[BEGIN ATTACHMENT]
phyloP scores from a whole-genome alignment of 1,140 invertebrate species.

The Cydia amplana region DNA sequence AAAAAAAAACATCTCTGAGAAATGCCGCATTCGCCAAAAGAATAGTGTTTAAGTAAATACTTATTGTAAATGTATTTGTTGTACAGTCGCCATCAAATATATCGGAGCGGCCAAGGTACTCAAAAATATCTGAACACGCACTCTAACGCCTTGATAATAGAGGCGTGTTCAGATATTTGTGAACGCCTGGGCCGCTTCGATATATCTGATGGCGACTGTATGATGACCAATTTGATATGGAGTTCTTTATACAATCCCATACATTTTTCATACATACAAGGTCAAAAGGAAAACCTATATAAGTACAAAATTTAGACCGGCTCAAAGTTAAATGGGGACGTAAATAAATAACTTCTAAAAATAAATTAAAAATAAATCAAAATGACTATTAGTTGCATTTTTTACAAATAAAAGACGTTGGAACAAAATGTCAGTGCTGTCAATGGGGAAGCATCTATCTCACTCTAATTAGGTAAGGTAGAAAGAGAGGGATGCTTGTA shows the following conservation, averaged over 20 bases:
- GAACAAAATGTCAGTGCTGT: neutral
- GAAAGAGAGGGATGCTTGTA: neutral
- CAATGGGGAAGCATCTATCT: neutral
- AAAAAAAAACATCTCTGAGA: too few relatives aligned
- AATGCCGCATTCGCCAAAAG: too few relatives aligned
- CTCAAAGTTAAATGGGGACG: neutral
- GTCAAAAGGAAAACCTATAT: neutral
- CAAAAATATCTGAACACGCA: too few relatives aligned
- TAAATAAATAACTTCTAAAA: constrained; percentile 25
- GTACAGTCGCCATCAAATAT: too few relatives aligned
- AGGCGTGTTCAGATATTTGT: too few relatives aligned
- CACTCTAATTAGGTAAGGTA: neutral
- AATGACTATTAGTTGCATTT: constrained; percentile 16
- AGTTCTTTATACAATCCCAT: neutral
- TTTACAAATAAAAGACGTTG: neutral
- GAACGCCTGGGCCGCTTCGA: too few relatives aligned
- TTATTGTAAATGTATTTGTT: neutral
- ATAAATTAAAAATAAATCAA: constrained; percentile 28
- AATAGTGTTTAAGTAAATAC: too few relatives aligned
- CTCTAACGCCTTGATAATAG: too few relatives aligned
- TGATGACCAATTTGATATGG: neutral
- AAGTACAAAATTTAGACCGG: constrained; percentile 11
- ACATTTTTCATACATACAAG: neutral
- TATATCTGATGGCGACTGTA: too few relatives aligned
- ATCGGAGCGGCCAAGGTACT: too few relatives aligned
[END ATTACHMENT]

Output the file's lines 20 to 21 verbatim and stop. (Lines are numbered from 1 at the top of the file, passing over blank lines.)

- ATAAATTAAAAATAAATCAA: constrained; percentile 28
- AATAGTGTTTAAGTAAATAC: too few relatives aligned